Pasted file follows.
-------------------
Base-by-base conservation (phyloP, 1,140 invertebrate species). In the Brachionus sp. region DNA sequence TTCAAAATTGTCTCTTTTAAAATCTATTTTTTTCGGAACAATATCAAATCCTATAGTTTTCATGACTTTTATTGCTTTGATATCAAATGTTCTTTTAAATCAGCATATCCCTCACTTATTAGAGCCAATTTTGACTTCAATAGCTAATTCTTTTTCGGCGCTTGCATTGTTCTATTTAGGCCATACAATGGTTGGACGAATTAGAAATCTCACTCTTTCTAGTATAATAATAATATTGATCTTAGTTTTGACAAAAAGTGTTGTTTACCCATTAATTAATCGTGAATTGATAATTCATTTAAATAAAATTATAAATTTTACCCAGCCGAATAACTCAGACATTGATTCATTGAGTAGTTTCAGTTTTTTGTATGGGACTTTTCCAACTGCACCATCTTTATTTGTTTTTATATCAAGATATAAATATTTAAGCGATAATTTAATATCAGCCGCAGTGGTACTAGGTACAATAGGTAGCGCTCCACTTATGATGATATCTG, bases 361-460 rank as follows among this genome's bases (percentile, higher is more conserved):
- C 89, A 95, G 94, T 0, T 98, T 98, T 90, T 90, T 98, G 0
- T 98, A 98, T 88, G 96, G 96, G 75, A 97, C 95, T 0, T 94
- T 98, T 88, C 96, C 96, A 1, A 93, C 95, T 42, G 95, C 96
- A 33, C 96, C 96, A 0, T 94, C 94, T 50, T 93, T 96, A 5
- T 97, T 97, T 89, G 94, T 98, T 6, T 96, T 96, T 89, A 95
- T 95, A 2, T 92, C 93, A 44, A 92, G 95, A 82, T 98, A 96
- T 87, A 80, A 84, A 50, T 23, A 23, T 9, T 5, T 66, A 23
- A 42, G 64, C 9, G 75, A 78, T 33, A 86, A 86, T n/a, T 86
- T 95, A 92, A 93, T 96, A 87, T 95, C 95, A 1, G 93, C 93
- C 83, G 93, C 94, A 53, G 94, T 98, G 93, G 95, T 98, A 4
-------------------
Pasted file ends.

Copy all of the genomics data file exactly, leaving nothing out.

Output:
Base-by-base conservation (phyloP, 1,140 invertebrate species). In the Brachionus sp. region DNA sequence TTCAAAATTGTCTCTTTTAAAATCTATTTTTTTCGGAACAATATCAAATCCTATAGTTTTCATGACTTTTATTGCTTTGATATCAAATGTTCTTTTAAATCAGCATATCCCTCACTTATTAGAGCCAATTTTGACTTCAATAGCTAATTCTTTTTCGGCGCTTGCATTGTTCTATTTAGGCCATACAATGGTTGGACGAATTAGAAATCTCACTCTTTCTAGTATAATAATAATATTGATCTTAGTTTTGACAAAAAGTGTTGTTTACCCATTAATTAATCGTGAATTGATAATTCATTTAAATAAAATTATAAATTTTACCCAGCCGAATAACTCAGACATTGATTCATTGAGTAGTTTCAGTTTTTTGTATGGGACTTTTCCAACTGCACCATCTTTATTTGTTTTTATATCAAGATATAAATATTTAAGCGATAATTTAATATCAGCCGCAGTGGTACTAGGTACAATAGGTAGCGCTCCACTTATGATGATATCTG, bases 361-460 rank as follows among this genome's bases (percentile, higher is more conserved):
- C 89, A 95, G 94, T 0, T 98, T 98, T 90, T 90, T 98, G 0
- T 98, A 98, T 88, G 96, G 96, G 75, A 97, C 95, T 0, T 94
- T 98, T 88, C 96, C 96, A 1, A 93, C 95, T 42, G 95, C 96
- A 33, C 96, C 96, A 0, T 94, C 94, T 50, T 93, T 96, A 5
- T 97, T 97, T 89, G 94, T 98, T 6, T 96, T 96, T 89, A 95
- T 95, A 2, T 92, C 93, A 44, A 92, G 95, A 82, T 98, A 96
- T 87, A 80, A 84, A 50, T 23, A 23, T 9, T 5, T 66, A 23
- A 42, G 64, C 9, G 75, A 78, T 33, A 86, A 86, T n/a, T 86
- T 95, A 92, A 93, T 96, A 87, T 95, C 95, A 1, G 93, C 93
- C 83, G 93, C 94, A 53, G 94, T 98, G 93, G 95, T 98, A 4